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Archer's Take: Julio Jones showed why he is different

Posted Nov 22, 2017

In his weekly breakdown of the Falcons previous game, Falcons analyst Dave Archer discusses the brewing Atlanta-Seattle rivalry, Seattle's fake field goal attempt, and points out a play where Julio Jones showed why he is different.

Falcons-Seahawks rivalry is starting to develop ‘that feel’
These are two teams that have been in the playoffs, and have been factors on the NFC side. So a little bit of tradition now has developed between these two teams.

I was talking to Rich McKay about it during pregame, and I was trying to think about two teams that aren’t division rivals that have had a significant rivalry. And I went back to the Raiders and Steelers in the 70s. Those teams were at the top of their divisions most of the time, and ended up playing each other in the regular season and the playoffs most years. And those games had a special feel about them. Even in the regular season they felt like a playoff game. And that’s what I thought this Atlanta-Seattle game had a little bit of.

The two quarterbacks are very comfortable in this spotlight
You’ve got two teams that mirror each other defensively. The two quarterbacks were familiar, to a certain extent, with what they were going to see from a schematic standpoint. And there was a playoff-level feel to the game, as I mentioned. Obviously, neither team was going to get eliminated in a Week 10 game, but there were playoff implications, and the players know that. So it didn’t surprise me that these two veteran quarterbacks, that are at the top of the game, put on a good show on this stage.

They do different things to defenses. Matt Ryan is so good at the line of scrimmage changing plays and trying to figure out what the defense is trying to do. And I thought he did that brilliantly against Seattle, certainly in the fourth quarter. And then there’s Russell Wilson’s ability to create when things break down. He and Aaron Rodgers are probably the best in the at creating once things start to deteriorate. And he was good again in this one too. It was fun to watch these two quarterbacks in a game like that.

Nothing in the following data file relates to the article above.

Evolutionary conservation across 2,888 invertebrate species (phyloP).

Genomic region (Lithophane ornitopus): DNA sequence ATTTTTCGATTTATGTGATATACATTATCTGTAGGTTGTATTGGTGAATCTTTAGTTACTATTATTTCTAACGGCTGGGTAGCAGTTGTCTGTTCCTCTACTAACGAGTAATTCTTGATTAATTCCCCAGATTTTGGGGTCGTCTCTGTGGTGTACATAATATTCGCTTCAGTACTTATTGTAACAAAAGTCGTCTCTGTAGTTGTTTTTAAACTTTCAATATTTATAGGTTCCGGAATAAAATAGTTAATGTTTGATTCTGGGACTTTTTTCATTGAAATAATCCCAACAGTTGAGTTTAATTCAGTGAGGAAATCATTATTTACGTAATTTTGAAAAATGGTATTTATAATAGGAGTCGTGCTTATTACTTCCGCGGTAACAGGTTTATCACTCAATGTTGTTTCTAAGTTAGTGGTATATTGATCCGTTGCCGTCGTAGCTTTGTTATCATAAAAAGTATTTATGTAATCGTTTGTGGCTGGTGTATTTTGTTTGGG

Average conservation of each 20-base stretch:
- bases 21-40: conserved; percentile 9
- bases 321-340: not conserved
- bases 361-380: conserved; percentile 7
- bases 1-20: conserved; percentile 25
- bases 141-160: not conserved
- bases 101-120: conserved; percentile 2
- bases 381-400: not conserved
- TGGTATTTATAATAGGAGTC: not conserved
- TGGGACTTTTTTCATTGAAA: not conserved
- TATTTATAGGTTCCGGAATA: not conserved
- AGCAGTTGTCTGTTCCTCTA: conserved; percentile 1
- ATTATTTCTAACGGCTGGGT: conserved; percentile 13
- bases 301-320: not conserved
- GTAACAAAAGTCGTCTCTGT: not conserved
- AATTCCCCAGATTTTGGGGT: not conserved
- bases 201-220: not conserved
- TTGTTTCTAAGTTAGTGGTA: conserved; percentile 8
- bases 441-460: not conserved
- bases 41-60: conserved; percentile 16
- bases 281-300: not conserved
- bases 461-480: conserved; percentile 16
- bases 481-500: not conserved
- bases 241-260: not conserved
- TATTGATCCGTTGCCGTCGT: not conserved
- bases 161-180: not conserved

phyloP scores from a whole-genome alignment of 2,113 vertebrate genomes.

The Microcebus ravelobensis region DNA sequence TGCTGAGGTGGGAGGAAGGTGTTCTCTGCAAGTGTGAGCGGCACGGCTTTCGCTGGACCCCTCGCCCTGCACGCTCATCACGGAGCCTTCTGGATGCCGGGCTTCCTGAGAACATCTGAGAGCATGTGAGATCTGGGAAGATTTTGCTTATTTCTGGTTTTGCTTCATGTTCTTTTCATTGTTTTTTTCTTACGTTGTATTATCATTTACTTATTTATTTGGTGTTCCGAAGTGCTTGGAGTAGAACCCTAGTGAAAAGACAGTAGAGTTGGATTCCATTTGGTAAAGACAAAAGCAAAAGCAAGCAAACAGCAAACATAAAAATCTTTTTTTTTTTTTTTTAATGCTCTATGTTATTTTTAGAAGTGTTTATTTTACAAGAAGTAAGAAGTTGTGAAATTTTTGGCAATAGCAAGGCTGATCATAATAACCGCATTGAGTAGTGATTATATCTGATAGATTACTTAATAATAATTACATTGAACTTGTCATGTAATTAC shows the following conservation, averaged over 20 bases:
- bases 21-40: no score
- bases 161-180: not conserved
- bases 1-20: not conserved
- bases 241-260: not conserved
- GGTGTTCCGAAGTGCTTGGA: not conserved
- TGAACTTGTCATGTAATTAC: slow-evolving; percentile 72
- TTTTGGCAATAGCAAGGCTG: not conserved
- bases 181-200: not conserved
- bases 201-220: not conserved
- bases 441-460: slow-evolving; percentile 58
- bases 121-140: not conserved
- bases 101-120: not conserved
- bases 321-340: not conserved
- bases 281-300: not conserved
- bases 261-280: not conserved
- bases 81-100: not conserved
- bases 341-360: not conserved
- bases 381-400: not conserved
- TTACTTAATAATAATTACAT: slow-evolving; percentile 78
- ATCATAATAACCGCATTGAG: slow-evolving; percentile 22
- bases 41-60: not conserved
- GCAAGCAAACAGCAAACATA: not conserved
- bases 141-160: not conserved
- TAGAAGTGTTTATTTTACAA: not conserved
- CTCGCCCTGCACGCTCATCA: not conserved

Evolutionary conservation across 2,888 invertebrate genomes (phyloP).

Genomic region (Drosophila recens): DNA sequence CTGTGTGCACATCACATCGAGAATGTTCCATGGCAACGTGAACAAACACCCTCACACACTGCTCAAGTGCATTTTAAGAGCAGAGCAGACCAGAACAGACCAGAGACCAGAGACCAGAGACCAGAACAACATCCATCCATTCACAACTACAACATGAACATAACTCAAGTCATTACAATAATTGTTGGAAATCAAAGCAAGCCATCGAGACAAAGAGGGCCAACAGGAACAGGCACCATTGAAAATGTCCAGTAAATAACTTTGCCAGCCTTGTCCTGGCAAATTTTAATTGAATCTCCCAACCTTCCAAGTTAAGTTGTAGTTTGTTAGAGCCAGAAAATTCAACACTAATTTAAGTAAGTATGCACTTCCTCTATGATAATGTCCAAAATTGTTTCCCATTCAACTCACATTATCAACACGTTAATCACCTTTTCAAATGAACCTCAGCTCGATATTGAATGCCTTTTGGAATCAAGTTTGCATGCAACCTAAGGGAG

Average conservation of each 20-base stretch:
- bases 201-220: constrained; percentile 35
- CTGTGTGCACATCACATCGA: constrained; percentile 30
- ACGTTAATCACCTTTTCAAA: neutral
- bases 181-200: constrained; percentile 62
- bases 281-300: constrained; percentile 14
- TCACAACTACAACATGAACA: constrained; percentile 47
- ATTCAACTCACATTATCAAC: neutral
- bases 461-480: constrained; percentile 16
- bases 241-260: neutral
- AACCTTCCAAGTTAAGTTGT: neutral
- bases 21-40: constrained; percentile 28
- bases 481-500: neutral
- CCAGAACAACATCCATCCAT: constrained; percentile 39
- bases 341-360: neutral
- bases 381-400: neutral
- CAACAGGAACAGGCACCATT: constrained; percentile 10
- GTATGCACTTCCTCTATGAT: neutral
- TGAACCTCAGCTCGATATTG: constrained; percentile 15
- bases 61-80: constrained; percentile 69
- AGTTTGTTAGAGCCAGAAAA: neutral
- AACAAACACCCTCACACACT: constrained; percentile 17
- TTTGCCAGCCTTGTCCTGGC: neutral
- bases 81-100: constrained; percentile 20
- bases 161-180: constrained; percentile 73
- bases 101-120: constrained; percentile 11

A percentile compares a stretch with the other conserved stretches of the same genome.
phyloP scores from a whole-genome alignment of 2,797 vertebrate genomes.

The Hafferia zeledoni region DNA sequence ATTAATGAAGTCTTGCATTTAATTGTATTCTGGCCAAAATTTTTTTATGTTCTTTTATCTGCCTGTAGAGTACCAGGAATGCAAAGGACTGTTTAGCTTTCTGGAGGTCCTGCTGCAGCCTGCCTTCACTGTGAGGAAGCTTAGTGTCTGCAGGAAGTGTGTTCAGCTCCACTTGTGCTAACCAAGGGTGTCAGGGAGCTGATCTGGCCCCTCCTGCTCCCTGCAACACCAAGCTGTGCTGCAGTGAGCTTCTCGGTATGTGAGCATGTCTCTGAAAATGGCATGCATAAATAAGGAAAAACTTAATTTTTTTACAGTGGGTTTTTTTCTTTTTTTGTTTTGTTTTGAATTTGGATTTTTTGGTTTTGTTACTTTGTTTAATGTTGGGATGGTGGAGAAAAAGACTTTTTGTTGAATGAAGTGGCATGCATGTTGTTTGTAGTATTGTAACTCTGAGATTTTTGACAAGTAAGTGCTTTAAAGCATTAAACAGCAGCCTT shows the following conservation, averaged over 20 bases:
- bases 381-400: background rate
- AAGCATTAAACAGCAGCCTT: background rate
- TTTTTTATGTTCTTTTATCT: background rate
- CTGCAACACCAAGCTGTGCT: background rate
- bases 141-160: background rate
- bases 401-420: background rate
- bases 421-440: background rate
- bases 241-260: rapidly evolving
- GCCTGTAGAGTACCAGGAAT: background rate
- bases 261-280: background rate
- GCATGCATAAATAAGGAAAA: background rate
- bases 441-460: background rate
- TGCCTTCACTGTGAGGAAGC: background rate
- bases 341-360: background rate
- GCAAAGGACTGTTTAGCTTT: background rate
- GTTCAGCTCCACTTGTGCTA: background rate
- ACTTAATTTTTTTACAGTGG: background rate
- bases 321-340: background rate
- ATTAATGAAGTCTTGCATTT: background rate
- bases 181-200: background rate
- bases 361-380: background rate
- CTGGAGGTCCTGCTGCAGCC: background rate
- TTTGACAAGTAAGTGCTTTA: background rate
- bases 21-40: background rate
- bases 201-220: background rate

Atlanta’s great night on 3rd downs started on 2nd down
Steve Sarkisian did a really good job of steering around negative plays. Atlanta really struggled on first down for much of the night, in the run game especially.

There were a number of 2nd and 10-plus yardage situations. And I think Sark did a really nice job of keeping the Falcons in manageable third downs. It’s hard to convert third and long in the NFL. To convert 9-of-14 third downs against one of the better defenses in the NFL, that was a tremendous effort.

Obviously, the players had a big part in that. But I thought Sark did a nice job following negative plays on first down to sprinkle in runs and passes on second down that put them into manageable third downs.

Julio Jones’ body control sets him apart
Julio Jones’s 16-yard reception on the sideline during Atlanta’s second possession shows why he is different. The body control to go that high to make the catch, squeeze it, make sure it doesn’t move, toe tap, and then fall to the ground without the ball moving again, is just spectacular.

That’s why he is who he is. No offense to Antonio Brown, but he’s not making that catch. Brown is a smaller receiver, and you have to keep the ball down for him. He’s a great player, and I’m not taking anything away from him. But only Julio can make that catch, and that’s why Julio is the best player in the game at his position.

He can do everything. He can make the contested catches, he can go way up the ladder with his 6’3” frame, and then he has the body control. That’s why he can turn a play like that into a work of art.

On Mohamed Sanu’s one-handed touchdown catch
Essentially, it was a rub play down on the goal line. Mohamed Sanu was lined up in the slot and he ran a little baby wheel route. As it turned out, the defender did a pretty good job of staying in Mohamed’s hip pocket, and really pinned his left arm to his body.

Ryan throws it where only Mo can get it. So Mohamed reaches up with his arm, and he has tremendously long arms. It’s almost like he’s Stretch Armstrong. Remember the old toy kids used to have where you could stretch his arms out? That’s like Mohamed’s arms, there’s no limit to how far he can go. And he’s got gigantic hands.

It was a super catch, and a big-time grab, but Ryan expects Mohamed to make those types of plays, and Mo expects to make them himself. That’s why Ryan threw him that ball. And Don Cornelius probably had a little smile on his face up in heaven as they did the Soul Train celebration in the end zone.

On the 29-yard fade to Julio in the 4th quarter
It’s bump and run coverage, it’s 1-on-1 on the outside. Ryan has an opportunity before the snap on that play to survey the landscape and pick his best matchup because he knows he’s got man coverage. It was really one of the only times that they didn’t shade the safety toward Julio. To that point, whenever they came up and played bump against Atlanta’s receivers, the high safety was shading the side that Julio was on. But this time he stayed more toward the middle of the field. Ryan saw that. And Julio did a really good job on the route.

When you run a fade route, you’ve got to get vertical immediately, and not allow the defender to push you toward the sideline, otherwise you’re not giving the quarterback room to throw you the ball. When Julio releases off the line of scrimmage, he gets on top of the cornerback where he’s running straight down the field, forcing the corner to play against Julio breaking over the middle, going vertical or breaking to the sideline. It also saves that 4-to-5 yards to the sideline that gives Ryan room to throw the ball into a bigger window that we call “the box”.